- You suffered complications from a retained surgical sponge or surgical instrument.
- The surgeon punctured a nerve or organ.
- An improper incision nicked or cut an artery.
- The surgery was performed incorrectly due to the surgeon's lack of training or experience.
You may also be able to proceed with a malpractice case if the consent form was not worded properly. As a legal document, the form must contain specific information and phrasing to be considered valid.
Elements Necessary to Prove a Medical Malpractice Claim
You must be able to establish four key elements to win any medical malpractice case, including one that involves surgical errors:
- The existence of a doctor-patient relationship
- A deviation from the standard of care that constitutes negligence
- Injuries resulting from the negligent care
- Specific financial damages resulting from the injuries
Malpractice claims rely heavily on the testimony of expert witnesses who are professionals with education and experience in a specific area related to your case. These include surgeons who can talk about the accepted standard of care for your condition, as well as experts who can quantify your future financial needs as they relate to the injuries you've suffered.
The majority of medical malpractice claims are eventually settled out of court, with compensation based on negotiations between the malpractice insurer and your attorney.
Your settlement will include compensation for:
- Medical expenses related to treating any injuries caused by surgical errors
- Anticipated future medical needs, if you've been left permanently disabled
- Lost wages, if you had to miss work due to extra time in the hospital or a lengthy recovery process
- Loss of future earning potential, if applicable
- Pain and suffering, which includes both physical pain and emotional trauma
Malpractice cases are often accepted on a contingency fee basis, which means your attorney agrees to accept a percentage of the final settlement as a fee for his legal services instead of requiring upfront payment. You'll need to consider the contingency fee when deciding if a settlement is adequate for your needs.
How Neblett, Beard & Arsenault Can Help
Neblett, Beard & Arsenault has extensive experience assisting Louisiana residents in obtaining malpractice compensation related to surgical errors. Our attorneys can advocate for your interests throughout the settlement process, leaving you free to focus on recovering from your injuries. To learn more, please contact us online or call us directly at 318.588.6303 for a free consultation.
Do I have a malpractice claim if I was exposed to harmful radiation from an X-ray or a CT scan?
X-rays and CT scans are generally considered safe and effective, but serious harm can result if the risks of radiation exposure are not minimized. If you've suffered injuries due to radiation exposure, you may be eligible for compensation for medical expenses, lost wages, and pain and suffering in either a medical malpractice or product liability case.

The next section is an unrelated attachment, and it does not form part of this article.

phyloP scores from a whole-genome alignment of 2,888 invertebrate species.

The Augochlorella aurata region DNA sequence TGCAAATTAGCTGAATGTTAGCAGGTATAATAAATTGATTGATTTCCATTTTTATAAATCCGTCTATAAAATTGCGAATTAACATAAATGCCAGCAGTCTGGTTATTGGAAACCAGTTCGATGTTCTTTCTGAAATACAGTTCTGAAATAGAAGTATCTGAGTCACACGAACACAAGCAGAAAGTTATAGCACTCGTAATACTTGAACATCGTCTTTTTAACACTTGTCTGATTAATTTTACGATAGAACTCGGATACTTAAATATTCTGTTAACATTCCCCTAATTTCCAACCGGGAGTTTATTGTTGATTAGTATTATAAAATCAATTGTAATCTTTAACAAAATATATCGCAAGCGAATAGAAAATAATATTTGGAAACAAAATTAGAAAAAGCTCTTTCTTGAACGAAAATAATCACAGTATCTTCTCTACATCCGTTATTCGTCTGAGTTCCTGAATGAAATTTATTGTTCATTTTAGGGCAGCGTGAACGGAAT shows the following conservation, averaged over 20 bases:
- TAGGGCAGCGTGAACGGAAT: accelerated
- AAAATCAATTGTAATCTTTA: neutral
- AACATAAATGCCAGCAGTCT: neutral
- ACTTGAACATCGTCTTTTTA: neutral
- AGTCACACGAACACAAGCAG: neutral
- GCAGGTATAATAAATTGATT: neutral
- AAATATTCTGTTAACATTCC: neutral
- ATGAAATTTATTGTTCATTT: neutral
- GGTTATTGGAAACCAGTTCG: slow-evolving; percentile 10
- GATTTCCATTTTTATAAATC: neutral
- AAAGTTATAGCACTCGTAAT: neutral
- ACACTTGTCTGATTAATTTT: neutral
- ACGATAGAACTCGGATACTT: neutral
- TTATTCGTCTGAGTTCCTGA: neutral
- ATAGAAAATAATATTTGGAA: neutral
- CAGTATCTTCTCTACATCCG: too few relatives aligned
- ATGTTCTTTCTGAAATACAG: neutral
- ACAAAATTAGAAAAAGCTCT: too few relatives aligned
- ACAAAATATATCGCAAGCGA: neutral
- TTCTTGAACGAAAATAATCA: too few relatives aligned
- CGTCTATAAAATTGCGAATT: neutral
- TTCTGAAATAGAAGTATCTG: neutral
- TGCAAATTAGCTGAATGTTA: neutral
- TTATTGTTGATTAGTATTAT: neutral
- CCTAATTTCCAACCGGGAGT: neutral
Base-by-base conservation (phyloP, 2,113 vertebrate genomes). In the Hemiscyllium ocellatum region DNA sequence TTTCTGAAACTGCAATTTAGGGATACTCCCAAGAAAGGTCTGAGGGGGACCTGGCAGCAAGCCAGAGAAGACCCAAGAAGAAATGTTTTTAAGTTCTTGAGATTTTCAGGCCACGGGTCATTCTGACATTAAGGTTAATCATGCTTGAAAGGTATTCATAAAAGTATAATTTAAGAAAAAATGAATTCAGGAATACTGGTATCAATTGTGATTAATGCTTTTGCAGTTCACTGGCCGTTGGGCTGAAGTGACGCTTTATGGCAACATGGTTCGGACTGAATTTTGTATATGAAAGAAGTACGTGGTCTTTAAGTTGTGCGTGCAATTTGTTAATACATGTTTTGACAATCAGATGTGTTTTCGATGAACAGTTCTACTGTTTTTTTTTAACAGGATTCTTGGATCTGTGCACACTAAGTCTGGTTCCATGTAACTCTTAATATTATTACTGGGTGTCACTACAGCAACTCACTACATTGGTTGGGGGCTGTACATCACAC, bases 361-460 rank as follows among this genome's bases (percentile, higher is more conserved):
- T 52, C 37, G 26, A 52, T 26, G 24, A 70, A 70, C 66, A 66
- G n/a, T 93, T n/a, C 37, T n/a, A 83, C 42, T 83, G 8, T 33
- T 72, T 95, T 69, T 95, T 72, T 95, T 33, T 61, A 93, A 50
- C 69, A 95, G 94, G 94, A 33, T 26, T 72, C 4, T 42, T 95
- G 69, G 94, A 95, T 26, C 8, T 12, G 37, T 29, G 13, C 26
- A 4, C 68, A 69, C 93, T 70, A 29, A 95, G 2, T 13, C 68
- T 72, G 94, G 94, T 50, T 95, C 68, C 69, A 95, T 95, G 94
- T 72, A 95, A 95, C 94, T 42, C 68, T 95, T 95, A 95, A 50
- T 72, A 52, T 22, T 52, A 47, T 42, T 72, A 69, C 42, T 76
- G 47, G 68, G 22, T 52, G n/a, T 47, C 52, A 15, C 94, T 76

Injuries Caused by Radiation Exposure
X-rays and CT scans allow doctors to get a better view of your bones or internal organs before diagnosing an illness or injury. However, the radiation used to perform these tests does carry a degree of risk.
Potential injuries linked to radiation exposure include:
- Organ and tissue damage
- Fetal abnormalities
The dangers of radiation exposure are increased when several tests are performed in a relatively short time period. CT scans carry a higher risk than X-rays because they use higher doses of radiation.
Responsibility for Radiology Equipment
In a hospital or imaging center, the person in charge of ensuring that the radiology equipment is used correctly and that patients receive the right dosage of radiation is called a medical physicist. Medical physicists are certified by The American Board of Radiology in one of three subspecialties: diagnostic medical physics, nuclear medical physics, or therapeutic medical physics.
Frequency of Radiation Overexposure
There is no federal agency that tracks radiation exposure related to X-rays and CT scans performed on the general public. However, the federal government funds a testing service known as the Imaging and Radiation Oncology Core (IROC) that must inspect any radiation center seeking federal funding for clinical trials. In 2008, IROC found almost 30% of hospitals undergoing inspection were not able to properly irradiate a test dummy. This statistic alone suggests a legitimate cause for concern.
Proving a Malpractice Case
Some examples of conduct that might be considered malpractice include:
- The doctor neglected to minimize the risk of radiation exposure by using ultrasound or other non-radiation diagnostic tests before ordering the X-ray or CT scan.
- The radiation dose wasn't properly calibrated for your body size.
- You weren't provided with a protective lead apron to shield the parts of the body the doctor didn't need to see.
- Your doctor recommended tests with unnecessarily high risk and minimal benefit such as a whole-body CT scan.
- Your doctor was sending patients to an imaging center he had a financial affiliation with—which could be a conflict of interest.
- You were pregnant at the time, and your doctor didn't inform you of the risks to the fetus associated with radiation exposure.
Malpractice claims involving radiation exposure can be difficult to prove. Tissue or organ damage and cancer related to medical radiation don’t appear until several years after exposure. Miscarriage or fetal abnormalities will be apparent much sooner, but these effects can also have a number of other causes.